If you haven’t seen Tales of Terror, you’re missing one of the greatest vintage anthology films in existence. Stacked with a genre friendly cast that included the fantastic Vincent Price, the chameleon like Peter Lorre and the great Basil Rathbone, it seemed a foregone conclusion that Tales of Terror would be a successful film.
The film’s longevity only cements that belief, as fans still adore this amazing picture.
This is the fourth (of eight) in the Corman-Poe cycle, in which Roger Corman directed adaptations of Edgar Allan Poe’s haunting tales. And you may call me a lunatic for this statement, but I’ve always considered Tales of Terror to be one of, if not the best of this cycle.
The pic features three tales: Morella, The Black Cat and The Facts in the Case of M. Valdemar.
Morella tells the tale of Lenora, whose mother died while giving birth. Lenora’s father (played by Price) is initially abrasive and neglectful of Lenora, but he could have played things a bit cooler, as the ghost of Morella, Lenora’s mother, eventually stalks and murders her daughter anyway. Tough break, I do say. Even tougher? Morella’s acts somehow revives her to the vibrant woman she once was, and in another strange twist, Morella murders her husband, enabling both Morella and Lenora to once more thrive as beautiful, seemingly living ladies. Pretty wild, eh?
The Black Cat actually has very, very dark overtones that in today’s society can be all too real. Peter Lorre’s character, Montresor Herringbone holds some serious disdain for his wife, Annabelle who soon finds herself entangled with a far more impressive specimen: Fortunato Luchresi (played by Price). The two hit it off, to say the least, and although he’s not fond of his wife, he’s even less fond of another man – perceived to be superior on all fronts – bedding the woman. So, he has them entombed, while still live, in the basement. Eventually shrieks from within the walls draw attention, and law enforcement finally finds a way to intervene. When they free the deceased bodies, they also free a black cat, still alive, the only beacon of justice for two deceased lovers. It’s creepy, and while I may be far off on this assessment, it certainly seems that Richard Matheson’s masterwork, Stir of Echoes (Matheson did help craft the screenplay) might have also helped inspire Roger Corman.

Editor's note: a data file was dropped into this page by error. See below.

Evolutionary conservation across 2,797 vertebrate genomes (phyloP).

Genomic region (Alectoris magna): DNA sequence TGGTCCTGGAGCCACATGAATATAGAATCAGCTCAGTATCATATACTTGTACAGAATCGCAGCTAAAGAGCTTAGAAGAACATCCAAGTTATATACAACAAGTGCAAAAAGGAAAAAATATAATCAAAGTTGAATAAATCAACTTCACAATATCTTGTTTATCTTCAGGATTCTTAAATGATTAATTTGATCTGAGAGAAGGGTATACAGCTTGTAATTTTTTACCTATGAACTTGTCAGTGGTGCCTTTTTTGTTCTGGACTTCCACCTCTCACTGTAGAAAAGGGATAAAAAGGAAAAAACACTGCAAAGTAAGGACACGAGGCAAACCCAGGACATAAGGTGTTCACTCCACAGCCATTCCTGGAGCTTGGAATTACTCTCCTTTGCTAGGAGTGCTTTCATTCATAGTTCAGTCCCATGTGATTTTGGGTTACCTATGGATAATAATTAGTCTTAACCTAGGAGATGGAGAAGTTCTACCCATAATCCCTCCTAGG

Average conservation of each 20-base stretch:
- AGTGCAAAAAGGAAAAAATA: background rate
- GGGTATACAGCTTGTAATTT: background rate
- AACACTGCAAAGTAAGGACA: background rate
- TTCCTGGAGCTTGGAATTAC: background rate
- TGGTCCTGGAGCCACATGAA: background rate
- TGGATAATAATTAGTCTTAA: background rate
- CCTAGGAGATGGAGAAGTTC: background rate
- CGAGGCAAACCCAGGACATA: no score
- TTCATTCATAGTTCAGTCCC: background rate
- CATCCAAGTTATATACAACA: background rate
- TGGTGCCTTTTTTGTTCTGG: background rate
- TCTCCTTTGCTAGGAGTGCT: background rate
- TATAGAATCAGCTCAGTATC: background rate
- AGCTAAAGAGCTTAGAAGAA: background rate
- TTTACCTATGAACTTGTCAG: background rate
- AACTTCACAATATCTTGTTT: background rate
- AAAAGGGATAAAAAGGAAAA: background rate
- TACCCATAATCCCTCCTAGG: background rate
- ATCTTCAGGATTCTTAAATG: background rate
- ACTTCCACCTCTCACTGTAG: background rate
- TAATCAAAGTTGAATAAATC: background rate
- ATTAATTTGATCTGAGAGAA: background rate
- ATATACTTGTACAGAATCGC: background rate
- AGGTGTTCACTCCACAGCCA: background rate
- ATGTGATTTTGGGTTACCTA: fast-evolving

And finally, we’ve got The Facts in the Case of M. Valdemar, which is the most outlandish tale in the lineup. The story sees Vincent Price’s terminally ill character recruit hypnotist, Mr. Carmichael, to help ease the physical pain as his final days waste away. But Carmichael isn’t the helpful gent he seems to be. Instead, he’s happy to watch as Valdemar rots away, the whole time infatuated with, and hoping to hook up with the dying man’s wife, Helene. Helene isn’t going for that nonsense, and refuses the man’s advances, only to be attacked. In a final spin that could’ve crawled from an EC comic, Valdemar’s rotting corpse rises one final time to end the life of the devious Carmichael.
The film is fantastic, and it’s one of the earlier genre anthologies to incorporate plenty of well-timed and well-executed humor as a companion to the terror of the film. Comedy in horror wasn’t an unknown commodity of the genre, but few films pulled off the funny in such endearing fashion, leaving Tales of Terror to stand as a genuinely unique viewing experience that, surprisingly, still holds up extremely well today.
Although I began this article as a simple “Happy Anniversary” piece, it somehow morphed into a review, which the film does deserve, as do the fans who have never had the pleasure of checking this pic out. Just as there are great performers on board, there are also some excellent set pieces that manage to put some modern day sets to total and complete shame.
Watch this movie, in honor of its anniversary, and because it absolutely rocks!